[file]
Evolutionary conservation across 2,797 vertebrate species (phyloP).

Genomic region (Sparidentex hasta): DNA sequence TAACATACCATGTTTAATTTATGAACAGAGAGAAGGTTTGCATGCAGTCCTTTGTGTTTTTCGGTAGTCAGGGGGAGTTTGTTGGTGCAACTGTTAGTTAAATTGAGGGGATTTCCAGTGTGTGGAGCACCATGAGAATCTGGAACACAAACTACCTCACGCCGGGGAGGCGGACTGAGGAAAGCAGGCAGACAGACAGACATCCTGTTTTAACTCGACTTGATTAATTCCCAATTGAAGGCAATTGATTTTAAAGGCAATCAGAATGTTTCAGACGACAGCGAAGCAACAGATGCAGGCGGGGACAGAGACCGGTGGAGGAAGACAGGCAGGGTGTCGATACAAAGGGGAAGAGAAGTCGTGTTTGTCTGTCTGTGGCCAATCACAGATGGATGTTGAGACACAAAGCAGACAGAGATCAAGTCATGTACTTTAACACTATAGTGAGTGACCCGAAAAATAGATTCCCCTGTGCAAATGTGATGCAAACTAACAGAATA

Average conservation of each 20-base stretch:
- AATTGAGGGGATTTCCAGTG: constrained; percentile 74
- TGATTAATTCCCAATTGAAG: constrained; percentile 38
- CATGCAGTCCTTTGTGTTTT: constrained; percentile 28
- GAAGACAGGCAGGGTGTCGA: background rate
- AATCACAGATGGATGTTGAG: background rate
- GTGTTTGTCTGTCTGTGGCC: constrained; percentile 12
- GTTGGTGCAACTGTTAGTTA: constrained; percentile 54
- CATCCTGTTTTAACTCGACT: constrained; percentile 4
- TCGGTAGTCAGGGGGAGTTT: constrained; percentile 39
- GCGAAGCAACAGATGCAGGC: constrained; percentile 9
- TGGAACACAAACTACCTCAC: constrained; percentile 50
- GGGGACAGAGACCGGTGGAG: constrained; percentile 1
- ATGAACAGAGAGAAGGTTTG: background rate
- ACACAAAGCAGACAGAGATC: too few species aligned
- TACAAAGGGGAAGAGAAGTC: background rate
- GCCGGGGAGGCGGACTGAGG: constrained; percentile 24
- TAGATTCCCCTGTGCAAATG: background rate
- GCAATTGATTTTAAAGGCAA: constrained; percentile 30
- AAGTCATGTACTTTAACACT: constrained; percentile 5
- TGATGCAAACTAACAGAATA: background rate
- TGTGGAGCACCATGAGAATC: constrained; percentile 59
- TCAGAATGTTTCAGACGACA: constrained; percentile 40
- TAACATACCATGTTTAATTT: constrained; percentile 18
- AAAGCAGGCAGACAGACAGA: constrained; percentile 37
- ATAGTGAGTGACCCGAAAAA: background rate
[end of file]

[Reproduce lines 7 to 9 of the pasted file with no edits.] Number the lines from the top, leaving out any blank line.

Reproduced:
- GAAGACAGGCAGGGTGTCGA: background rate
- AATCACAGATGGATGTTGAG: background rate
- GTGTTTGTCTGTCTGTGGCC: constrained; percentile 12